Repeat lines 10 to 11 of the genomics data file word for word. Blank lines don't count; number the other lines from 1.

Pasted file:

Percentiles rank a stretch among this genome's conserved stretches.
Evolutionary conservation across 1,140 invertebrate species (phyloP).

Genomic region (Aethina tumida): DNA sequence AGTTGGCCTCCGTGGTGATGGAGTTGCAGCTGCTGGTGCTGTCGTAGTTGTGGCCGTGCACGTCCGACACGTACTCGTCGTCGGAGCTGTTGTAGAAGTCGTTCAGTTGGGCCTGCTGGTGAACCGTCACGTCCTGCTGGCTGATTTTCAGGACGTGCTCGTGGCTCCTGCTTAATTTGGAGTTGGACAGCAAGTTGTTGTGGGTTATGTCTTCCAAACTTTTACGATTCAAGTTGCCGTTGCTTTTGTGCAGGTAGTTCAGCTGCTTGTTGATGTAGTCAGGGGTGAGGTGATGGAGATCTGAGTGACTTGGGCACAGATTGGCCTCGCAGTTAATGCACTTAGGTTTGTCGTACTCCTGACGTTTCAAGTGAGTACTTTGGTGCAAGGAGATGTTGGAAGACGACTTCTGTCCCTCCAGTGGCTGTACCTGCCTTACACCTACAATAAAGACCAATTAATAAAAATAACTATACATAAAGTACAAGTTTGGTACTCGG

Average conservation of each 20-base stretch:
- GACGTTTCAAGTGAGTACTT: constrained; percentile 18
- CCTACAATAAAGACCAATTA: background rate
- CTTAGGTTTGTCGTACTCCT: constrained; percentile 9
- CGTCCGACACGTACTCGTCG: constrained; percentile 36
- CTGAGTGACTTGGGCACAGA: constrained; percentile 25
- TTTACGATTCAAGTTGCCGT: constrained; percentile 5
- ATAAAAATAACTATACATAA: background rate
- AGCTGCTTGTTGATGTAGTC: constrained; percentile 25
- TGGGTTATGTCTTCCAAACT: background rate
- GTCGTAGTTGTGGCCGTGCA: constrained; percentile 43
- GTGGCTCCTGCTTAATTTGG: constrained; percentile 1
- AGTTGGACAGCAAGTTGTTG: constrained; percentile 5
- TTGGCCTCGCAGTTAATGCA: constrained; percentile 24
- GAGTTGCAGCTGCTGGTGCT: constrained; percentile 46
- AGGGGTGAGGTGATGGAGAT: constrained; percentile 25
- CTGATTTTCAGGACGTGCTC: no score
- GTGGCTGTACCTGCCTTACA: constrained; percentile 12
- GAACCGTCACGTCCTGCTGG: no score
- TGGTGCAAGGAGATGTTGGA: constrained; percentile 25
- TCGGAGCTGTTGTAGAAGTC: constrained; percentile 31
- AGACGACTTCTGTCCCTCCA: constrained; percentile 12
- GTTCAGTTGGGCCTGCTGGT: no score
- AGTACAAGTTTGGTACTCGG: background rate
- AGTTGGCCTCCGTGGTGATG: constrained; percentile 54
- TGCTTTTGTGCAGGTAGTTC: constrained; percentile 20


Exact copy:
- TTTACGATTCAAGTTGCCGT: constrained; percentile 5
- ATAAAAATAACTATACATAA: background rate